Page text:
Quick Answers to Four Top Questions When You Receive a Government Subpoena

In today’s increasingly regulated business environment, it is not uncommon to interact with a multitude of state and government agencies as you report and they confirm that certain aspects of your business are in compliance with regulations, statutes, and administrative orders. While these sorts of standard interactions may seem rote, another, more jarring interaction with government is when you or your employees receive a subpoena, Civil Investigative Demand (CID), or other request for testimony or production of documents.

What is a subpoena or CID?

A subpoena is a legally enforceable order made by a court at the request of a party – including the government – that compels the recipient to produce documents, give testimonial evidence, or both, by some date in the not-too-distant future.

A CID is a type of subpoena, also enforceable in court, that seeks documents or other information related to a government investigation.

Do I have to comply?

Sticking your head in the sand and pretending the subpoena/CID doesn’t exist may seem like a good strategy when you first receive it, but that is definitely not the prudent course! The government can go to court to have a subpoena or CID enforced, something which can increase your costs and potential risks, so complying with the subpoena or CID promptly and reasonably is almost certainly in your best interest.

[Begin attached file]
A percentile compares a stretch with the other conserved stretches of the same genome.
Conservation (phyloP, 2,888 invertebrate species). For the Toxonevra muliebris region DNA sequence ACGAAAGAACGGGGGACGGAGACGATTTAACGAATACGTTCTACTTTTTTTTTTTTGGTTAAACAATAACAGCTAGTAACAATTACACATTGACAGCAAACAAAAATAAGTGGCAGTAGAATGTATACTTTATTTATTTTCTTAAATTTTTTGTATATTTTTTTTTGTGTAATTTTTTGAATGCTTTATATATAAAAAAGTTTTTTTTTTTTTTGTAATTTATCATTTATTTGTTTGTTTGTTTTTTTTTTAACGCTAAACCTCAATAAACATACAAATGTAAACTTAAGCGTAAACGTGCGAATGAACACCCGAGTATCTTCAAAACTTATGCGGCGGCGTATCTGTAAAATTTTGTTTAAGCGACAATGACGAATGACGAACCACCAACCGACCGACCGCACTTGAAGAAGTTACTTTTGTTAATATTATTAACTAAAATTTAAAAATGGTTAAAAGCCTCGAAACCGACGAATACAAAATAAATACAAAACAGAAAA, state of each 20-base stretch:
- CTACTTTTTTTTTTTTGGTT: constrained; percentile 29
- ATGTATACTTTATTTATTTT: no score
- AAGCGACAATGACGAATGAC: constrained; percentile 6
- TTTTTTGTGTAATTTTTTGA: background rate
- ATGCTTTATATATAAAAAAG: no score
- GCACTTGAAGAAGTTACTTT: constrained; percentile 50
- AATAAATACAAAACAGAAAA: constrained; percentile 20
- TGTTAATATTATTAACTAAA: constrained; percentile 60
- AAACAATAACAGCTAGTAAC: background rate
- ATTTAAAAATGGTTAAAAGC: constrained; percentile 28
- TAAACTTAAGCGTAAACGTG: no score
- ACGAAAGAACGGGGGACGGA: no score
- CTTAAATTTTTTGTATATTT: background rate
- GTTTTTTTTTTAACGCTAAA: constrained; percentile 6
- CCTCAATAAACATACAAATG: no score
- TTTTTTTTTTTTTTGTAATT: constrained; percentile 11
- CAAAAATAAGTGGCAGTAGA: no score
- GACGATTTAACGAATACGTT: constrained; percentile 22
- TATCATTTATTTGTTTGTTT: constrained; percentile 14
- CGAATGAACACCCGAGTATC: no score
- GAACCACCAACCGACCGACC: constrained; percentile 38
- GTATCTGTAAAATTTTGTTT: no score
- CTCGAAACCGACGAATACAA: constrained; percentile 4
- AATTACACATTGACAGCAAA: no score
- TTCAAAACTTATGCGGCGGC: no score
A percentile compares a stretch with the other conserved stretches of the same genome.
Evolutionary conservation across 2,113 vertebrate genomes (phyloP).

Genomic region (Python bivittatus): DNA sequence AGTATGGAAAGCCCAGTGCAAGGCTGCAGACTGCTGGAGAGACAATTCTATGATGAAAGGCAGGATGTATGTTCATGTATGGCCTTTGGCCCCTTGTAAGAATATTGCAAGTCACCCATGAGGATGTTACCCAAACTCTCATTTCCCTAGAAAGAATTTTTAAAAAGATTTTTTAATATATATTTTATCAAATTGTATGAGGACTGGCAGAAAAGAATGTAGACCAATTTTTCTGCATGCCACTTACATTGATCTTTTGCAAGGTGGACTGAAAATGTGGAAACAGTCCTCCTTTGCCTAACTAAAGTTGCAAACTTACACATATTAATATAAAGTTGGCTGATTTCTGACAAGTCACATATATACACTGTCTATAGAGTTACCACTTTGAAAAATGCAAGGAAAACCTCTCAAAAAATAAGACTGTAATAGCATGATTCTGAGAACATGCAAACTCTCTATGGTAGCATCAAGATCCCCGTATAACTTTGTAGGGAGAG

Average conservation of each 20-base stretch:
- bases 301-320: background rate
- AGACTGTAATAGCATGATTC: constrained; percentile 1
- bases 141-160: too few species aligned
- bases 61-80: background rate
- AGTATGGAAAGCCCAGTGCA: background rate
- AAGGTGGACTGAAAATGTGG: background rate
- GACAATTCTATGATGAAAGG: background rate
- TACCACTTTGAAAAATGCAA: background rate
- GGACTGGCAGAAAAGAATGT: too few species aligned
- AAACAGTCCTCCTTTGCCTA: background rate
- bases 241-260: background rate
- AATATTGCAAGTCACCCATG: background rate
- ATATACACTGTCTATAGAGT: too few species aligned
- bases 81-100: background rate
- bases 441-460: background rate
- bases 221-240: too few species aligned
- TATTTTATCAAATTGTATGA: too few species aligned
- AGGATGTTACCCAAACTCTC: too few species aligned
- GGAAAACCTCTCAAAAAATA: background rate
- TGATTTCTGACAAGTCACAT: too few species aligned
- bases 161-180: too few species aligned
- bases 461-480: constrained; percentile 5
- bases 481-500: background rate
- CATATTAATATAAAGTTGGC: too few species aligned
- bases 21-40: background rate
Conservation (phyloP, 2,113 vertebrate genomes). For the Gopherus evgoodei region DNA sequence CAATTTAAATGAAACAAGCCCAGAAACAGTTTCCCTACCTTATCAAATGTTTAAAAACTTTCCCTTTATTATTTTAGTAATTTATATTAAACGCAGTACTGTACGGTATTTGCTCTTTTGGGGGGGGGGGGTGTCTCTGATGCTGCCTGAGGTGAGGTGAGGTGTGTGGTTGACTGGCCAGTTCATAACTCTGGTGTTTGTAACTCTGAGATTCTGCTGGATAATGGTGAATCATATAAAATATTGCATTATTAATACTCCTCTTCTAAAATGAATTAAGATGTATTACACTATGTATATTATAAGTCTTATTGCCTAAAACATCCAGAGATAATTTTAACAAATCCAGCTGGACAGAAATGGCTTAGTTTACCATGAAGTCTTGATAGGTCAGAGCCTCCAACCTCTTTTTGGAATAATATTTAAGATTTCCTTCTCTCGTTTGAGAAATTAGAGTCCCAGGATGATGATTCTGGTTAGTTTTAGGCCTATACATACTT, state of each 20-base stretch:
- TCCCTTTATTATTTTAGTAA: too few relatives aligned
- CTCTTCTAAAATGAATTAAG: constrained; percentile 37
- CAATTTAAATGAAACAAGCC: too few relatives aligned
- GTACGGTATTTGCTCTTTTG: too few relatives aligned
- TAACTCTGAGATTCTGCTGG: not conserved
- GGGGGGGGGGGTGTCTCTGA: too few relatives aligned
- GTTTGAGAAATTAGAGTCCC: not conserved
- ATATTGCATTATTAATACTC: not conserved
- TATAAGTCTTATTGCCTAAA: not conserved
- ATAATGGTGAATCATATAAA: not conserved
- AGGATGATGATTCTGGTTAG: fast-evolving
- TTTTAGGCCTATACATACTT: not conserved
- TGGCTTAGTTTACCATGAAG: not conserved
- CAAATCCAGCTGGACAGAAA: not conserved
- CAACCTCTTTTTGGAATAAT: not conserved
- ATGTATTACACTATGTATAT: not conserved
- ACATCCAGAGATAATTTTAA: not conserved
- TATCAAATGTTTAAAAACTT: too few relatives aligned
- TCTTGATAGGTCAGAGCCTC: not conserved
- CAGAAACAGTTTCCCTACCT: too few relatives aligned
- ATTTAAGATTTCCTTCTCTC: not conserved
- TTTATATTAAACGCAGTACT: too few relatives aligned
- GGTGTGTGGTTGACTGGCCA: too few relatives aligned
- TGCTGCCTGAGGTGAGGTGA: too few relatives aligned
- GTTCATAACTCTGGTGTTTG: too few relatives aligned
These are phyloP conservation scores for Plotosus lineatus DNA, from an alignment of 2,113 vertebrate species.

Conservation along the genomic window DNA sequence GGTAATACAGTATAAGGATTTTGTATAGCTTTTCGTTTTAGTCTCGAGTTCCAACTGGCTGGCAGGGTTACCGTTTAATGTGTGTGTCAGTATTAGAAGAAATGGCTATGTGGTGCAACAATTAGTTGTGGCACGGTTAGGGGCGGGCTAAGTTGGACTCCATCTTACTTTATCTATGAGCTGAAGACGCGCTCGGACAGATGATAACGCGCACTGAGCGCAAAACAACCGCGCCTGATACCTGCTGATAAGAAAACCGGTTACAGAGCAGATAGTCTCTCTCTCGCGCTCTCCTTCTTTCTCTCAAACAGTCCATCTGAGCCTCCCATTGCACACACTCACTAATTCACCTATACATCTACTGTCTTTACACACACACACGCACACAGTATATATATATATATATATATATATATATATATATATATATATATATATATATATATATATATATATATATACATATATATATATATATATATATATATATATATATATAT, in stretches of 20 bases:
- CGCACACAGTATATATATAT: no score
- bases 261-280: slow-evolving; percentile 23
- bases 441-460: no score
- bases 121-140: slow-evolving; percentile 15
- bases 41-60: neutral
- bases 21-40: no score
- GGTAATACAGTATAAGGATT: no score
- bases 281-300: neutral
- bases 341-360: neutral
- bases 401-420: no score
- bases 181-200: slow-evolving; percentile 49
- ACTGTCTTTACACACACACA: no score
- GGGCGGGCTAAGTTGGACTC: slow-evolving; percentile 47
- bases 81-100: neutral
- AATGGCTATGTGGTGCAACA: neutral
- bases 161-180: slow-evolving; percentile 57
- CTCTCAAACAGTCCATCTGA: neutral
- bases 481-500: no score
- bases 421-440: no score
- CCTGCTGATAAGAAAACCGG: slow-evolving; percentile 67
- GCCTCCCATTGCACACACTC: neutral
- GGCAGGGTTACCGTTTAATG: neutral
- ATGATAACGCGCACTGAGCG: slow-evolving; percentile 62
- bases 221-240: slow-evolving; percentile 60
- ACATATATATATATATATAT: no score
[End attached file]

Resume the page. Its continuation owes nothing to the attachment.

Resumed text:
What is the first thing to do when I get a subpoena or CID?

Generally, it is a good idea to consult with an attorney who can help you work with the government to produce the documents and information it seeks. You or your attorney should call the government attorney listed on the subpoena/CID to clarify your understanding of each category of information sought and to discuss how your response will proceed in terms of timing and how the information will be produced to the government.  At the initial stage, often the most important thing is to request an extension of time to respond to the subpoena.

Does this mean I’m under investigation?

Not necessarily. In conducting an investigation, the government seeks out information from all manner of parties, including third parties who have documents or information that relate to those who are the actual subjects of a government investigation. However, it is important to consult with an attorney about your legal right against self-incrimination prior to providing testimony or documents to any government agency, as information produced or testimony to one agency may be shared with other government agencies or law enforcement entities without your permission or knowledge.

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